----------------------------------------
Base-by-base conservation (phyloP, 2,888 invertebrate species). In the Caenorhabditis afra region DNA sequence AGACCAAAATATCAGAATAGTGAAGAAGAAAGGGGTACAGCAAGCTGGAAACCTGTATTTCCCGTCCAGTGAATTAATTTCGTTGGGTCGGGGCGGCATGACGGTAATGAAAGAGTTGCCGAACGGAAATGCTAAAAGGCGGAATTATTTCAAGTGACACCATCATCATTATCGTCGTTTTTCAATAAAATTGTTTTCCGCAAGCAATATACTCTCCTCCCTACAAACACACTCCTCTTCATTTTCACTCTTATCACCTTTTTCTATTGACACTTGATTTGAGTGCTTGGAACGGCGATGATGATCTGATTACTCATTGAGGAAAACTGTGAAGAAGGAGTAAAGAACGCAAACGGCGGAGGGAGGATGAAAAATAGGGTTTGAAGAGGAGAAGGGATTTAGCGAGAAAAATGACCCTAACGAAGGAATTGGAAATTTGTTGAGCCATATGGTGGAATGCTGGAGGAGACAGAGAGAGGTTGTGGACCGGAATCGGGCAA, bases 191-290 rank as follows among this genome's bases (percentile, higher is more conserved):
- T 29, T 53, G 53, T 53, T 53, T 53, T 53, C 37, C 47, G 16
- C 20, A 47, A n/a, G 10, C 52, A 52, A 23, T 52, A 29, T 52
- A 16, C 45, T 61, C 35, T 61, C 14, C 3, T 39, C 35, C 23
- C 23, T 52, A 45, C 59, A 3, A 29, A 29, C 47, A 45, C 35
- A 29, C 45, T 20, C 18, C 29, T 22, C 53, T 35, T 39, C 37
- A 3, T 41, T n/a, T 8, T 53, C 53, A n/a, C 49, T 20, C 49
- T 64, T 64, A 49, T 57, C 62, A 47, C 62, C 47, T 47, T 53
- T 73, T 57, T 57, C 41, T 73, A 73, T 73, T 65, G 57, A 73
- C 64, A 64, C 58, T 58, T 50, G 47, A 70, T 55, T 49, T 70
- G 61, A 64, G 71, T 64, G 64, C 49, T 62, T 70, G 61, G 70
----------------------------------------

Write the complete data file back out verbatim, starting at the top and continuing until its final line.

Base-by-base conservation (phyloP, 2,888 invertebrate species). In the Caenorhabditis afra region DNA sequence AGACCAAAATATCAGAATAGTGAAGAAGAAAGGGGTACAGCAAGCTGGAAACCTGTATTTCCCGTCCAGTGAATTAATTTCGTTGGGTCGGGGCGGCATGACGGTAATGAAAGAGTTGCCGAACGGAAATGCTAAAAGGCGGAATTATTTCAAGTGACACCATCATCATTATCGTCGTTTTTCAATAAAATTGTTTTCCGCAAGCAATATACTCTCCTCCCTACAAACACACTCCTCTTCATTTTCACTCTTATCACCTTTTTCTATTGACACTTGATTTGAGTGCTTGGAACGGCGATGATGATCTGATTACTCATTGAGGAAAACTGTGAAGAAGGAGTAAAGAACGCAAACGGCGGAGGGAGGATGAAAAATAGGGTTTGAAGAGGAGAAGGGATTTAGCGAGAAAAATGACCCTAACGAAGGAATTGGAAATTTGTTGAGCCATATGGTGGAATGCTGGAGGAGACAGAGAGAGGTTGTGGACCGGAATCGGGCAA, bases 191-290 rank as follows among this genome's bases (percentile, higher is more conserved):
- T 29, T 53, G 53, T 53, T 53, T 53, T 53, C 37, C 47, G 16
- C 20, A 47, A n/a, G 10, C 52, A 52, A 23, T 52, A 29, T 52
- A 16, C 45, T 61, C 35, T 61, C 14, C 3, T 39, C 35, C 23
- C 23, T 52, A 45, C 59, A 3, A 29, A 29, C 47, A 45, C 35
- A 29, C 45, T 20, C 18, C 29, T 22, C 53, T 35, T 39, C 37
- A 3, T 41, T n/a, T 8, T 53, C 53, A n/a, C 49, T 20, C 49
- T 64, T 64, A 49, T 57, C 62, A 47, C 62, C 47, T 47, T 53
- T 73, T 57, T 57, C 41, T 73, A 73, T 73, T 65, G 57, A 73
- C 64, A 64, C 58, T 58, T 50, G 47, A 70, T 55, T 49, T 70
- G 61, A 64, G 71, T 64, G 64, C 49, T 62, T 70, G 61, G 70